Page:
Rare Chinese paintings exhibited at Museum of Art

January 18, 2000

Rare Chinese paintings exhibited at Museum of Art

Rare Chinese paintings exhibited at Museum of Art

ANN ARBOR — “The Orchid Pavilion Gathering” is the first major exhibition of one of the most acclaimed collections at the University of Michigan’s Museum of Art. The exhibition runs Jan. 23 through March 26 in the Museum’s West Gallery.Crane on a pine branch (detail) hanging scroll, ink and light color on silk, by Chang Ch’I (active 19th c.) Ch’ing dynasty (1644-1911).Spanning nearly 900 years, the 60 works on view provide a rare opportunity to survey the rich tradition of painting in China. Large-scale exhibitions of Chinese paintings are exceedingly rare, both because of the fragility of the works involved and the unique display requirements of large hanging or hand scrolls. Many of the paintings in the exhibition have never before been shown in the Museum galleries.This exhibition, five years in the planning, features rarely seen works of great subtlety and charm. Landscapes, scenes of animals and flowers, and poignant vignettes of scholars and maidens trace the evolution of Chinese painting from the Southern Sung Dynasty (1126-1280) to the Chinese republic of the early 20th century. This art has traditionally been considered a conceptual vehicle for expressing mood, situation, sentiment, and emotion. The utmost goal of many Chinese artists was to unify the mind and soul of the viewer with nature; such a bonding was considered an intellectual and spiritual experience. The exhibition and accompanying publications are made possible by the Ford Motor Company.

In addition to the stories told by the paintings themselves, the exhibition tells an intriguing and somewhat unexpected history: how a small Midwestern art museum came to house a world-class collection of rare Chinese paintings. The Museum’s substantial Chinese painting collection blossomed through the 1960s and ’70s and today serves both scholars and students of Chinese painting, as well as the many visitors who travel to view the collection each year.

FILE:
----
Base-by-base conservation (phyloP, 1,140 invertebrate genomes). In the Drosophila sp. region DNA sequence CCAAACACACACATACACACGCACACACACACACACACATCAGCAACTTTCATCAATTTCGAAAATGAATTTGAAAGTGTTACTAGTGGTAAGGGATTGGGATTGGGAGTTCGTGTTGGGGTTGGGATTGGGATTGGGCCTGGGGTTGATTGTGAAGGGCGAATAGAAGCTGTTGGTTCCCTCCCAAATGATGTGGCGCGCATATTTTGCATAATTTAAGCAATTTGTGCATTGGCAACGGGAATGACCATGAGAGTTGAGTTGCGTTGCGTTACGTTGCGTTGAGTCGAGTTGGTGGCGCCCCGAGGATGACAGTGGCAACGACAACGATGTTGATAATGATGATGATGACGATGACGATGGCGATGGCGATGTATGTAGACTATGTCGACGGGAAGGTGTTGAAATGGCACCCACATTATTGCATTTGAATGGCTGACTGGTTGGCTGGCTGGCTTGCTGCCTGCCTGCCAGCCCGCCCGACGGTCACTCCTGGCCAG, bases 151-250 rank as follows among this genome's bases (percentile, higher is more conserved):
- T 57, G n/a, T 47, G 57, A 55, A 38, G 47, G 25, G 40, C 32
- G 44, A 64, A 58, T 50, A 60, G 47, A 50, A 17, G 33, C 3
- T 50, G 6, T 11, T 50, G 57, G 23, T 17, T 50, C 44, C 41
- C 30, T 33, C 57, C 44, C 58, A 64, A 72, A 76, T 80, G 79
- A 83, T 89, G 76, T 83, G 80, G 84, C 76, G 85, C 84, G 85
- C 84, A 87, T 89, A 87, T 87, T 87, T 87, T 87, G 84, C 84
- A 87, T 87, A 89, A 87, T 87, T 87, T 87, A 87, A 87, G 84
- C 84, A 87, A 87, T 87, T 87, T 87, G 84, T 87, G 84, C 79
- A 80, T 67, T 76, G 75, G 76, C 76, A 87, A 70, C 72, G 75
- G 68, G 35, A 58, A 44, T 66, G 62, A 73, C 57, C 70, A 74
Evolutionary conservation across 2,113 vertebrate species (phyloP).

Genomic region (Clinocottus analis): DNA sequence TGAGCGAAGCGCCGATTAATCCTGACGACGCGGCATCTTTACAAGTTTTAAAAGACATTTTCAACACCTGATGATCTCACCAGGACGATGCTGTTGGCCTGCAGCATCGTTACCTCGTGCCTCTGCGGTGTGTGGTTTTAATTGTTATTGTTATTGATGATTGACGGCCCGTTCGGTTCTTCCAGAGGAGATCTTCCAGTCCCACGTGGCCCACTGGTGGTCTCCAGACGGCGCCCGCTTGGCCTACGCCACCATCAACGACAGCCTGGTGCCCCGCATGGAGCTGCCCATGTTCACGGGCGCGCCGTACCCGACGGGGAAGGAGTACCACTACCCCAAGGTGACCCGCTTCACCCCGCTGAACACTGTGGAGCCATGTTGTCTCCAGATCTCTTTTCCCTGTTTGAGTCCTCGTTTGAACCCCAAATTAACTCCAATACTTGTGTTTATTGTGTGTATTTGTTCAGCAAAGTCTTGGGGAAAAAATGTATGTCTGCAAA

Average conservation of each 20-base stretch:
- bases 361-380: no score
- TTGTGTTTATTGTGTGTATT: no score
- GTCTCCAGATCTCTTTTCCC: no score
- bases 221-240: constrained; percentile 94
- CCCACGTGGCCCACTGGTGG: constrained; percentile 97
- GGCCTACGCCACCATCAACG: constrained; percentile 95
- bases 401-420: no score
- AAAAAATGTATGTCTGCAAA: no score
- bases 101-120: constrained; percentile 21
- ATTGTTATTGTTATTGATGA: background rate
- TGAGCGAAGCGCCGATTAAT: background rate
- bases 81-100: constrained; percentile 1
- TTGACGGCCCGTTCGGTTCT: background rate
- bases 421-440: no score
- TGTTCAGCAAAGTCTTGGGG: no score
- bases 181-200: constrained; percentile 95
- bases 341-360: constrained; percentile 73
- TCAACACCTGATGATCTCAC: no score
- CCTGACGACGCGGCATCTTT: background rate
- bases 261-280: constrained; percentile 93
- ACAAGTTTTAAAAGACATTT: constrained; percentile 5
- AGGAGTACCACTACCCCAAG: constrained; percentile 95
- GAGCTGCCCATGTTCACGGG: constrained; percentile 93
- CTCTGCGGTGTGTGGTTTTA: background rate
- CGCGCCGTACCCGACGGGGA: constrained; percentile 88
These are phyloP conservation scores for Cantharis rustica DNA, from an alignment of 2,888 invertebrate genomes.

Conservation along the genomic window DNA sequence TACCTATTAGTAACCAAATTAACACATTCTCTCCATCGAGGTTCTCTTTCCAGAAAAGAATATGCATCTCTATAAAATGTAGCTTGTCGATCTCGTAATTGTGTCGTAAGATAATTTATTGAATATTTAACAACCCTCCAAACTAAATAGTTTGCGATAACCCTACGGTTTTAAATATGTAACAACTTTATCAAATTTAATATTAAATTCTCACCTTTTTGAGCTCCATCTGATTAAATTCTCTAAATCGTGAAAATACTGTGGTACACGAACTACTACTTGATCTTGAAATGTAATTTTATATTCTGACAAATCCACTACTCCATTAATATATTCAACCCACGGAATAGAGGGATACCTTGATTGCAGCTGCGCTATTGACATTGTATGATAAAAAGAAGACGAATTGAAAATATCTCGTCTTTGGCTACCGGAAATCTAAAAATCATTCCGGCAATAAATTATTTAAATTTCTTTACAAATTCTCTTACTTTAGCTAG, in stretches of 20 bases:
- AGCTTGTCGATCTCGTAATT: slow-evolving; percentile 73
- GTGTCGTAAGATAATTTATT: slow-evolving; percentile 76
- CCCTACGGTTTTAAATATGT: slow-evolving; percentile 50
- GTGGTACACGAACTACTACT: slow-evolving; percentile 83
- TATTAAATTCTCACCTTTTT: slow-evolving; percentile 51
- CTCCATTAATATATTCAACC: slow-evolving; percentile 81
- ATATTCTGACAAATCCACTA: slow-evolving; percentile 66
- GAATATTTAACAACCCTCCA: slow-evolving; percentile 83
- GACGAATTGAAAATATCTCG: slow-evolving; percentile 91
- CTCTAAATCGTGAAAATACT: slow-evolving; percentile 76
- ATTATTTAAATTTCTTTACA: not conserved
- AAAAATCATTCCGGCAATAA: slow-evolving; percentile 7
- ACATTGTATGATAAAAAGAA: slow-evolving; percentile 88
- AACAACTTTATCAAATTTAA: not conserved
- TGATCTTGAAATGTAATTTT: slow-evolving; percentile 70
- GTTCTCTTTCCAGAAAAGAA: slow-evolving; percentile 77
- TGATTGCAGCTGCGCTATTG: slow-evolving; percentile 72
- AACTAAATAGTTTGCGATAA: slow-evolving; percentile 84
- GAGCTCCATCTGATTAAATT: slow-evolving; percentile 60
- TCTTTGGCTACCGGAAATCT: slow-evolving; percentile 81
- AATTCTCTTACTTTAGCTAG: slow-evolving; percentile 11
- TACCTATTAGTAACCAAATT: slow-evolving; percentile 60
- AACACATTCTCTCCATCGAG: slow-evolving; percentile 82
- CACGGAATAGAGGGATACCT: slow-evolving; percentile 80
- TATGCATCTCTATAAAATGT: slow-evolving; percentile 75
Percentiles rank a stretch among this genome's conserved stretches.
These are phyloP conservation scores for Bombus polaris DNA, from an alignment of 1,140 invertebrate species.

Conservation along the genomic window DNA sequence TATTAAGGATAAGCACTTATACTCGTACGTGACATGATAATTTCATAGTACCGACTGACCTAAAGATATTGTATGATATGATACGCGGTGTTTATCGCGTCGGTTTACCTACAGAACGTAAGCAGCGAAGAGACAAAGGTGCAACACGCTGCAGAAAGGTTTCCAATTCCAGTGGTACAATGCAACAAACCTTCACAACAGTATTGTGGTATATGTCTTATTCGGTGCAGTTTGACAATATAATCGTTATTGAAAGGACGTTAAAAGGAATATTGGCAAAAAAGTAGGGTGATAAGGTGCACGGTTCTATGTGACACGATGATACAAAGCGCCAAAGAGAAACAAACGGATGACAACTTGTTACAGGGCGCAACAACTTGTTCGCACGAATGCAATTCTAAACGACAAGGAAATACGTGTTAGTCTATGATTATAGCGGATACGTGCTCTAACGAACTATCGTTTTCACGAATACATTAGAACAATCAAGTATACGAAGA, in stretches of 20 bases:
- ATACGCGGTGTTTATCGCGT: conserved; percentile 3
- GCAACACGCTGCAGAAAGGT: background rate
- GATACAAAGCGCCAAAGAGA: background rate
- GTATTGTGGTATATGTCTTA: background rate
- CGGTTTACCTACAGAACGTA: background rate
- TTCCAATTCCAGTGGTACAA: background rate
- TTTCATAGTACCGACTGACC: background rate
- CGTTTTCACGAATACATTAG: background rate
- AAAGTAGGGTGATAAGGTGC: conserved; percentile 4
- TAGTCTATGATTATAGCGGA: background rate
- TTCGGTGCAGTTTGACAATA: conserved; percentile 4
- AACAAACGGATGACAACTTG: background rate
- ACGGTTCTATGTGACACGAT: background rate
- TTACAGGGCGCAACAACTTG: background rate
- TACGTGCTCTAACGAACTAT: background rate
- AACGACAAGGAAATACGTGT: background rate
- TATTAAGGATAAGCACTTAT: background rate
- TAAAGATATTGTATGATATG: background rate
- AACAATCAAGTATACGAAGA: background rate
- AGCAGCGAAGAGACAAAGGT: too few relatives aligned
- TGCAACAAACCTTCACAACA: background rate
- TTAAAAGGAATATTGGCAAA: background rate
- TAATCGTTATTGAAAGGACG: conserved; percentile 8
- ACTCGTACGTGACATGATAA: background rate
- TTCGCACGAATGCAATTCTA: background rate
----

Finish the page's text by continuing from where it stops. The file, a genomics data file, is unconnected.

For many Western eyes, Chinese painting is mysterious territory. Exhibition organizer, Marshall Wu, the Museum’s curator of Asian art, has taken great care to fully address and explain many of the tremendous cultural and language barriers that have in the past kept Western audiences from truly understanding and appreciating Chinese painting. The exhibition also marks the publication of an extensive, two-volume catalogue by Wu.

The Museum is open Tuesday-Saturday, 10 a.m. to 5 p.m.; Thursday, 10 a.m. to 9 p.m.; Sunday, 12 to 5 p.m. Admission is free. A $5 donation is suggested.

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In conjunction with “The Orchid pavilion Gathering,” the following activities are available at the Museum:

Docents-led free tours of the exhibition Sundays at 2 p.m. and Thursdays at 6:30 p.m., beginning Thursday, Jan. 30. (No tour Thursday, Feb. 3). Contact the Museum for tour dates in March.

Gallery Talks: (Free) Thursday, Jan. 27, 12:10 p.m.

Sunday, Feb. 6, 2 p.m. Curator of Asian Art Marshall Wu will give a personal overview and introduction to “The Orchid Pavilion Gathering.” (Free)

Lecture: Sunday, Jan. 30, 3 p.m., Museum Apse. Maxwell Hearn, head curator of Asian art at New York’s Metropolitan Museum of Art, will speak on “Seeking the Self Amid Mountains and Waters: China’s Human Landscape.” Hearn’s talk will address major innovations in Chinese landscape painting from the 10th to the 17th centuries, drawing on examples from major American collections and providing a lively and insightful perspective from which to view this exhibition. (Free)

“The Lantern Festival” A Celebration of Chinese Culture: Sunday, Feb. 20, 1-5 p.m., the date of the traditional Chinese Lantern Festival marking the end of the 15-day period celebrating the Chinese New Year. The Festival includes hands-on activities and performances to celebrate Chinese art and culture. (Free)

Exhibition Tour and Chinese Opera Lecture: Thursday,
Art Videos: (Free) During February, the Art Video program explores the art and culture of China. Videos are shown Wednesdays at 12:10 p.m. and Thursdays at 6:30 p.m. (No video on Thursday, Feb. 3).

Feb. 2: The Art Gallery in the Desert (55 min.) exploring the Gobi Desert cave art.

Feb. 9-10: Canal Boat to History (65 min.) Art and culture along China’s Grand Canal.

Feb. 16-17: A Day on the Grand Canal with the Emperor of China (46 min.) David Hockney examines a 17th c. Chinese scroll.

Feb. 23-24: Ming Garden (30 min.) The Metropolitan Museum builds a traditional Chinese courtyard.

The U-M Museum of Art is located at 525 S. State St., Ann Arbor, MI 48109-1354. To contact the Museum’s Events Hotline, call (734) 763-UMMA. Visit the Museum’s Web site at www.umich.edu/~umma.

E-mail mjnesbit@umich.edu

Museum of ArtMetropolitan Museum of Artwww.umich.edu/~ummamjnesbit@umich.edu